Therefore Pippa says we need to rebalance and recalibrate the role of the state because we don’t have enough cash to pay for everything that has been paid to the citizen. For Pippa there is no choice but to cut the function, role and purpose of the state.
Nassim Taleb took the blank sheet question and took the debate in a diametrically different direction. For Nassim it is not a question of what the state does but what size the state it. Mr Taleb said that the most successful model of society in history has not been the nation state but the bottom up city state model. He then said that the optimum model for international affairs is a coalition of city states.

He rightly added that governance is better at the local level, it is more accountable etc. He then reiterated that people obsess with the nature of the political system as opposed to the size of the state, which for Nassim Taleb is what really matters.

Former Blair aide Matthew Taylor pretty much back up what Taleb had to say and took note of the upcoming book, “If Mayors Ruled the World,” which has been written by Benjamin Barber.

Taylor built on what Taleb had to say and said that majors are more popular than prime ministers and presidents. He added that nation states are too far removed from the individual and rolled off a quote: “in the modern world the nation world is too big for the small things in life and too small for the big things in life.”
In concluding the debate Pippa Malgrem rightly said that reducing the size of the state is not easily done. Once the government has started to provide a service it is near on impossible to take it away. It would be political suicide for any government overtly taking away that which it had before promised.Pippa quoted Milton Friedman which pretty much encapsulated this issue: “there is nothing so permanent than a temporary government programme.” Yes it’s a pretty well understood truth of central government that once you’ve created something it’s very difficult to deconstruct it and take it away.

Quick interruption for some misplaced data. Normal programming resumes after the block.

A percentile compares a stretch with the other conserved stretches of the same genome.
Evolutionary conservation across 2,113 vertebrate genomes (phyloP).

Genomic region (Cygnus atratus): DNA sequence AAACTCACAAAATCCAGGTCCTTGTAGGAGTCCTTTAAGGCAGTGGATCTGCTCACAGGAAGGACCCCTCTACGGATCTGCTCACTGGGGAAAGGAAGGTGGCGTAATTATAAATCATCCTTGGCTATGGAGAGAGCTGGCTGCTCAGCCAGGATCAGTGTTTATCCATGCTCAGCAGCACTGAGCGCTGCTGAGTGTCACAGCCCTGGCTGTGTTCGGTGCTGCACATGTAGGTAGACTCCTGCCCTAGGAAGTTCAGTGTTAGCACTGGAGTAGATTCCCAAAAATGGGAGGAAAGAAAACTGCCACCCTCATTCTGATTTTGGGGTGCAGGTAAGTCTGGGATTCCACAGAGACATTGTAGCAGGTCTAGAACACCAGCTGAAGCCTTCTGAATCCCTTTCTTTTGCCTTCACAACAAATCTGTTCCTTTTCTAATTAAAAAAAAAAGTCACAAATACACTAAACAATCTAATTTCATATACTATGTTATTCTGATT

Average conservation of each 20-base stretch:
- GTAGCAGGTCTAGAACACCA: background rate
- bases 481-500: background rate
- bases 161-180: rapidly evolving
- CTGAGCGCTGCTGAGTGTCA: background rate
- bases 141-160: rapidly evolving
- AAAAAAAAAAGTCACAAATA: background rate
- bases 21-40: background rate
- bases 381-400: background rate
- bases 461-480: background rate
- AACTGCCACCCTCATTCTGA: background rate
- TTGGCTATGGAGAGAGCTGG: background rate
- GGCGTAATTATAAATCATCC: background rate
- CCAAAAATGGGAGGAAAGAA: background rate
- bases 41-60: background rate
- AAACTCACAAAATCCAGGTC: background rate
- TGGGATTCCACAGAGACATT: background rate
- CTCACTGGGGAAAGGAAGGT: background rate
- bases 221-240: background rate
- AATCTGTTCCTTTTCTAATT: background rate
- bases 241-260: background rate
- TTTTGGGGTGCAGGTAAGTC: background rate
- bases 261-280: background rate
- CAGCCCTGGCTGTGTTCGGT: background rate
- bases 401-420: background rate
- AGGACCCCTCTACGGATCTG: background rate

So whilst this debate is timely, needed and to be welcomed it’s pretty hard to see how any meaningful redesigning of the size, function and role of the state could be done without collapsing governments. It will be done however; the Cameron government are doing so as you read this. But it is being done slowly, inconspicuously and in a way that only the passing of time will show.

An Afterthought:

It was only 100 years ago that the British state was far smaller. Certainly the state back then was far smaller and provided far less in terms of services back then.

In the words of historian AJP Taylor:

“Until August 1914 a sensible law-abiding Englishman could pass through life and hardly notice the existence of the state, beyond the post office and the policeman. He could live where he liked and as he liked… broadly speaking the state only acted to help those who could not help themselves. It left the adult citizen alone.”

- English History 1914-1945

So how has the state gotten to the size it is today? The short answer as given by the BBC’s political correspondent David Grossman: war. The state established a grip over its citizens during the war and has since never let go.
[This blog was orginally published for my business blog, Twitter for Law Firms on December 11 2013]